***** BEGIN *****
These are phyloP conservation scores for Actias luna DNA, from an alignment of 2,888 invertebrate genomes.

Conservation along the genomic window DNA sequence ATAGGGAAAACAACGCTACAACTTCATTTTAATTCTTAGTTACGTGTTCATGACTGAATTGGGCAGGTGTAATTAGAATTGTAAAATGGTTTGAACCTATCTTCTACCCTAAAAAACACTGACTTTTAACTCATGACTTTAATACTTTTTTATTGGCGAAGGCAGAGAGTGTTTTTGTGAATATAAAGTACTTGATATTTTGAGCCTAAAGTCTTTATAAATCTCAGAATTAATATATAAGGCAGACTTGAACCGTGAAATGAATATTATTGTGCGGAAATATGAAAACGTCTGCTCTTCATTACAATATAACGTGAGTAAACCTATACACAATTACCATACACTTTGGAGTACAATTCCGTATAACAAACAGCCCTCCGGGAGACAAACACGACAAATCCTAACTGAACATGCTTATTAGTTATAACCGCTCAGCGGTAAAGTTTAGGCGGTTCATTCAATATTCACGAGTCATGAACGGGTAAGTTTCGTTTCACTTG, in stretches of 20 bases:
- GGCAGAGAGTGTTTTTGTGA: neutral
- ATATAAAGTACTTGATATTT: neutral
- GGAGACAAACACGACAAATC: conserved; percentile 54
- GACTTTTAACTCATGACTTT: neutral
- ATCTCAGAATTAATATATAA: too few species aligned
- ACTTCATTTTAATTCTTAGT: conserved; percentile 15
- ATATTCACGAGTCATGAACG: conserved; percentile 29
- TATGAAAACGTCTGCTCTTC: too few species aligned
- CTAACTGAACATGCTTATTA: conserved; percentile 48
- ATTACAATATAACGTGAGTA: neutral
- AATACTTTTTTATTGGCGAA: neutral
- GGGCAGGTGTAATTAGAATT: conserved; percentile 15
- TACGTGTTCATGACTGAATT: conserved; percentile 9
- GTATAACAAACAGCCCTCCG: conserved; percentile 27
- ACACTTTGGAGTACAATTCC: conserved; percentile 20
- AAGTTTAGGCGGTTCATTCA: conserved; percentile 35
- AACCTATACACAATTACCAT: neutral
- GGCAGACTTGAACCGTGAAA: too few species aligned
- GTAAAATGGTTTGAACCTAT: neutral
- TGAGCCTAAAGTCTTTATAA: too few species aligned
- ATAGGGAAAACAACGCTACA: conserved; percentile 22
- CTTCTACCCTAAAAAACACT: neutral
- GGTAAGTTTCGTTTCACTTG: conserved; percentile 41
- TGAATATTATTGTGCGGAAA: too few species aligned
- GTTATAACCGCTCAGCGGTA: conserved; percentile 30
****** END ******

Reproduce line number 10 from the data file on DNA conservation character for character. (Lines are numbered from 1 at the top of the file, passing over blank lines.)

- TATGAAAACGTCTGCTCTTC: too few species aligned